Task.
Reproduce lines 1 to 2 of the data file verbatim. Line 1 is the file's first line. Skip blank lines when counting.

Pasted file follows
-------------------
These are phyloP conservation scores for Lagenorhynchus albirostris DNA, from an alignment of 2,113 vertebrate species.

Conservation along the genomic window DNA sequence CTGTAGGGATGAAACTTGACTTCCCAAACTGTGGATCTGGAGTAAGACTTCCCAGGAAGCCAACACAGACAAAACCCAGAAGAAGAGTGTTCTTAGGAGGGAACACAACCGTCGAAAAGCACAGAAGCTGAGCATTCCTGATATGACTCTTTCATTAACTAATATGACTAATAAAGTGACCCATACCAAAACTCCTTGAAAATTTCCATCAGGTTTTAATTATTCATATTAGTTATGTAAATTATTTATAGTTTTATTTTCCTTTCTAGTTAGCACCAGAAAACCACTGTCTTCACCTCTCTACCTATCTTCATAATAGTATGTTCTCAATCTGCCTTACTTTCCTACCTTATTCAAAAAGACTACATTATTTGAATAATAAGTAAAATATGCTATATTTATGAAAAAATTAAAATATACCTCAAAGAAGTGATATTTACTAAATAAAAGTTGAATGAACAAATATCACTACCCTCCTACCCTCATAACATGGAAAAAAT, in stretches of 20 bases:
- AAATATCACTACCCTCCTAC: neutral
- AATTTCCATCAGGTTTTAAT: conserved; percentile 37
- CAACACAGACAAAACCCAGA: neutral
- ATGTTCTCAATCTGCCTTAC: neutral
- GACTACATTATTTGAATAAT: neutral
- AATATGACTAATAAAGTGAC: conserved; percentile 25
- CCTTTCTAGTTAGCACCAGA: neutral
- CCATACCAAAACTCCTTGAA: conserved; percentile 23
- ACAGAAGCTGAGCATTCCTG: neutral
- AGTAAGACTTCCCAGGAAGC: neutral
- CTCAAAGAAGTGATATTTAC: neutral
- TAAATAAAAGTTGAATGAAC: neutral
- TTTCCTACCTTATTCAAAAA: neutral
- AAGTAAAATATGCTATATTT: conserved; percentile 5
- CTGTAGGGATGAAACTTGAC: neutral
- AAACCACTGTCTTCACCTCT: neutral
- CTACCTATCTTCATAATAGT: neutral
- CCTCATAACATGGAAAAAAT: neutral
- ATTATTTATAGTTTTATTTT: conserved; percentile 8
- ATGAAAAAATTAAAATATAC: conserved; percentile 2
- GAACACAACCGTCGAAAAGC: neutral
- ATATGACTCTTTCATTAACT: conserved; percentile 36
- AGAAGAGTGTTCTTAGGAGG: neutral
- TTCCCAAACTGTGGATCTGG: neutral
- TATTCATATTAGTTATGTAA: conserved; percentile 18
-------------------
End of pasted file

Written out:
These are phyloP conservation scores for Lagenorhynchus albirostris DNA, from an alignment of 2,113 vertebrate species.

Conservation along the genomic window DNA sequence CTGTAGGGATGAAACTTGACTTCCCAAACTGTGGATCTGGAGTAAGACTTCCCAGGAAGCCAACACAGACAAAACCCAGAAGAAGAGTGTTCTTAGGAGGGAACACAACCGTCGAAAAGCACAGAAGCTGAGCATTCCTGATATGACTCTTTCATTAACTAATATGACTAATAAAGTGACCCATACCAAAACTCCTTGAAAATTTCCATCAGGTTTTAATTATTCATATTAGTTATGTAAATTATTTATAGTTTTATTTTCCTTTCTAGTTAGCACCAGAAAACCACTGTCTTCACCTCTCTACCTATCTTCATAATAGTATGTTCTCAATCTGCCTTACTTTCCTACCTTATTCAAAAAGACTACATTATTTGAATAATAAGTAAAATATGCTATATTTATGAAAAAATTAAAATATACCTCAAAGAAGTGATATTTACTAAATAAAAGTTGAATGAACAAATATCACTACCCTCCTACCCTCATAACATGGAAAAAAT, in stretches of 20 bases: